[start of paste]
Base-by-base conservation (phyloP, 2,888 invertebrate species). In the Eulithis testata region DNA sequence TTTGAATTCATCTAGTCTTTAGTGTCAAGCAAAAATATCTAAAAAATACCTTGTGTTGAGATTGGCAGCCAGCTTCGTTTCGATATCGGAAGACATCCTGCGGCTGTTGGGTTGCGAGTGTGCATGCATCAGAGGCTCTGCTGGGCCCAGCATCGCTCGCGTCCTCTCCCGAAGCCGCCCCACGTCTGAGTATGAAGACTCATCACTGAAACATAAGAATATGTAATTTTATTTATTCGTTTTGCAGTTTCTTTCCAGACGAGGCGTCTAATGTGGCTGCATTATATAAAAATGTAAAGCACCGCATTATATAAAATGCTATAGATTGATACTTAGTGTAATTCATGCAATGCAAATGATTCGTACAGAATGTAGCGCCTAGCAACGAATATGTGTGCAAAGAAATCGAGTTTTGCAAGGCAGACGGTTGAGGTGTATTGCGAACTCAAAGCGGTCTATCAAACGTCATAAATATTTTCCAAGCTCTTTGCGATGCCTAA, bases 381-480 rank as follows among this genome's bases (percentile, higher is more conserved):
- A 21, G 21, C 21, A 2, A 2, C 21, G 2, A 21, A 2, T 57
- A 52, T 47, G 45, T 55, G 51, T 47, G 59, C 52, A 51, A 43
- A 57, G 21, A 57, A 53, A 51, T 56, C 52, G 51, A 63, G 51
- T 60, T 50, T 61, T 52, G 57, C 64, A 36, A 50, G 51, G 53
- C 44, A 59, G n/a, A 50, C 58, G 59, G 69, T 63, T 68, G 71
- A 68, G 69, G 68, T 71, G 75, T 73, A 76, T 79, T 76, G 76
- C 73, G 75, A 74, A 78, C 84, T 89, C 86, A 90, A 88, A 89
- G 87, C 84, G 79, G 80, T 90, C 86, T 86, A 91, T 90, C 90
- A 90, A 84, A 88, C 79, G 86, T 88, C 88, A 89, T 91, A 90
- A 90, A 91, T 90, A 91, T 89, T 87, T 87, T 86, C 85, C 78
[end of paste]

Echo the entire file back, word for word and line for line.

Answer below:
Base-by-base conservation (phyloP, 2,888 invertebrate species). In the Eulithis testata region DNA sequence TTTGAATTCATCTAGTCTTTAGTGTCAAGCAAAAATATCTAAAAAATACCTTGTGTTGAGATTGGCAGCCAGCTTCGTTTCGATATCGGAAGACATCCTGCGGCTGTTGGGTTGCGAGTGTGCATGCATCAGAGGCTCTGCTGGGCCCAGCATCGCTCGCGTCCTCTCCCGAAGCCGCCCCACGTCTGAGTATGAAGACTCATCACTGAAACATAAGAATATGTAATTTTATTTATTCGTTTTGCAGTTTCTTTCCAGACGAGGCGTCTAATGTGGCTGCATTATATAAAAATGTAAAGCACCGCATTATATAAAATGCTATAGATTGATACTTAGTGTAATTCATGCAATGCAAATGATTCGTACAGAATGTAGCGCCTAGCAACGAATATGTGTGCAAAGAAATCGAGTTTTGCAAGGCAGACGGTTGAGGTGTATTGCGAACTCAAAGCGGTCTATCAAACGTCATAAATATTTTCCAAGCTCTTTGCGATGCCTAA, bases 381-480 rank as follows among this genome's bases (percentile, higher is more conserved):
- A 21, G 21, C 21, A 2, A 2, C 21, G 2, A 21, A 2, T 57
- A 52, T 47, G 45, T 55, G 51, T 47, G 59, C 52, A 51, A 43
- A 57, G 21, A 57, A 53, A 51, T 56, C 52, G 51, A 63, G 51
- T 60, T 50, T 61, T 52, G 57, C 64, A 36, A 50, G 51, G 53
- C 44, A 59, G n/a, A 50, C 58, G 59, G 69, T 63, T 68, G 71
- A 68, G 69, G 68, T 71, G 75, T 73, A 76, T 79, T 76, G 76
- C 73, G 75, A 74, A 78, C 84, T 89, C 86, A 90, A 88, A 89
- G 87, C 84, G 79, G 80, T 90, C 86, T 86, A 91, T 90, C 90
- A 90, A 84, A 88, C 79, G 86, T 88, C 88, A 89, T 91, A 90
- A 90, A 91, T 90, A 91, T 89, T 87, T 87, T 86, C 85, C 78